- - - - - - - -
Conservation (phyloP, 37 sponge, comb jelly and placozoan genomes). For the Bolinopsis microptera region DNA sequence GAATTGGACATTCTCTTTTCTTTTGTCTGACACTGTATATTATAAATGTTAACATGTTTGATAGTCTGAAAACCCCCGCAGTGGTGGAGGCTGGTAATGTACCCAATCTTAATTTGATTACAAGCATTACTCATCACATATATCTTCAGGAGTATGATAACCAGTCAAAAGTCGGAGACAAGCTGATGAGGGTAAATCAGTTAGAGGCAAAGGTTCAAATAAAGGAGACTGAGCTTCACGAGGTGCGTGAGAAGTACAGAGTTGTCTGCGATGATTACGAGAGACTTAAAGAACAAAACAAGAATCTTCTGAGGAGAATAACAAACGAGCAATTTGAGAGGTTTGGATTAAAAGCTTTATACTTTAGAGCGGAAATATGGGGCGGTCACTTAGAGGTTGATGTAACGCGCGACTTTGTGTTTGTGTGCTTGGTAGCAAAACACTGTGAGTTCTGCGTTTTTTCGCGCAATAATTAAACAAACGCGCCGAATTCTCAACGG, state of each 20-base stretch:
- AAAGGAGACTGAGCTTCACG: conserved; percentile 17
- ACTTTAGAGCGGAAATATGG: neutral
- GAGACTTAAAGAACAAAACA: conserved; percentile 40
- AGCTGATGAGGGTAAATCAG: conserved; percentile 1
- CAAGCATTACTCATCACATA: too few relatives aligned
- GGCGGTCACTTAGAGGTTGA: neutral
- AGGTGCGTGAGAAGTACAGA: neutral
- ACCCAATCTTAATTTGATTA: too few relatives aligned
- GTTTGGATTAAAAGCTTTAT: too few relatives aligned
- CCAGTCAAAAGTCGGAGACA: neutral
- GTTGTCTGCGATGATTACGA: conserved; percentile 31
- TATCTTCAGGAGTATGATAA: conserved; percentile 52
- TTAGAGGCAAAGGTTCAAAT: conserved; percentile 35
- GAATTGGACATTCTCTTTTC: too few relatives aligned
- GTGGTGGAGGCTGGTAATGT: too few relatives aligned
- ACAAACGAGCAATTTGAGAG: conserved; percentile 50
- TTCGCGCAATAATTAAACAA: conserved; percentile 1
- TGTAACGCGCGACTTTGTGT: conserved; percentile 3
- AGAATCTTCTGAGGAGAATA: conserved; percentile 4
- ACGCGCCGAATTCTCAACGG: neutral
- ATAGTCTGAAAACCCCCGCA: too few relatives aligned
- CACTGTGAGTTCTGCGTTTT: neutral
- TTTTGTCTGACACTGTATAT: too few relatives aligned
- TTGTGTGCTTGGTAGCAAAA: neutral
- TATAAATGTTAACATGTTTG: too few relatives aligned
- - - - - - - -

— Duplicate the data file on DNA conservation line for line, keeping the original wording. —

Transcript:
Conservation (phyloP, 37 sponge, comb jelly and placozoan genomes). For the Bolinopsis microptera region DNA sequence GAATTGGACATTCTCTTTTCTTTTGTCTGACACTGTATATTATAAATGTTAACATGTTTGATAGTCTGAAAACCCCCGCAGTGGTGGAGGCTGGTAATGTACCCAATCTTAATTTGATTACAAGCATTACTCATCACATATATCTTCAGGAGTATGATAACCAGTCAAAAGTCGGAGACAAGCTGATGAGGGTAAATCAGTTAGAGGCAAAGGTTCAAATAAAGGAGACTGAGCTTCACGAGGTGCGTGAGAAGTACAGAGTTGTCTGCGATGATTACGAGAGACTTAAAGAACAAAACAAGAATCTTCTGAGGAGAATAACAAACGAGCAATTTGAGAGGTTTGGATTAAAAGCTTTATACTTTAGAGCGGAAATATGGGGCGGTCACTTAGAGGTTGATGTAACGCGCGACTTTGTGTTTGTGTGCTTGGTAGCAAAACACTGTGAGTTCTGCGTTTTTTCGCGCAATAATTAAACAAACGCGCCGAATTCTCAACGG, state of each 20-base stretch:
- AAAGGAGACTGAGCTTCACG: conserved; percentile 17
- ACTTTAGAGCGGAAATATGG: neutral
- GAGACTTAAAGAACAAAACA: conserved; percentile 40
- AGCTGATGAGGGTAAATCAG: conserved; percentile 1
- CAAGCATTACTCATCACATA: too few relatives aligned
- GGCGGTCACTTAGAGGTTGA: neutral
- AGGTGCGTGAGAAGTACAGA: neutral
- ACCCAATCTTAATTTGATTA: too few relatives aligned
- GTTTGGATTAAAAGCTTTAT: too few relatives aligned
- CCAGTCAAAAGTCGGAGACA: neutral
- GTTGTCTGCGATGATTACGA: conserved; percentile 31
- TATCTTCAGGAGTATGATAA: conserved; percentile 52
- TTAGAGGCAAAGGTTCAAAT: conserved; percentile 35
- GAATTGGACATTCTCTTTTC: too few relatives aligned
- GTGGTGGAGGCTGGTAATGT: too few relatives aligned
- ACAAACGAGCAATTTGAGAG: conserved; percentile 50
- TTCGCGCAATAATTAAACAA: conserved; percentile 1
- TGTAACGCGCGACTTTGTGT: conserved; percentile 3
- AGAATCTTCTGAGGAGAATA: conserved; percentile 4
- ACGCGCCGAATTCTCAACGG: neutral
- ATAGTCTGAAAACCCCCGCA: too few relatives aligned
- CACTGTGAGTTCTGCGTTTT: neutral
- TTTTGTCTGACACTGTATAT: too few relatives aligned
- TTGTGTGCTTGGTAGCAAAA: neutral
- TATAAATGTTAACATGTTTG: too few relatives aligned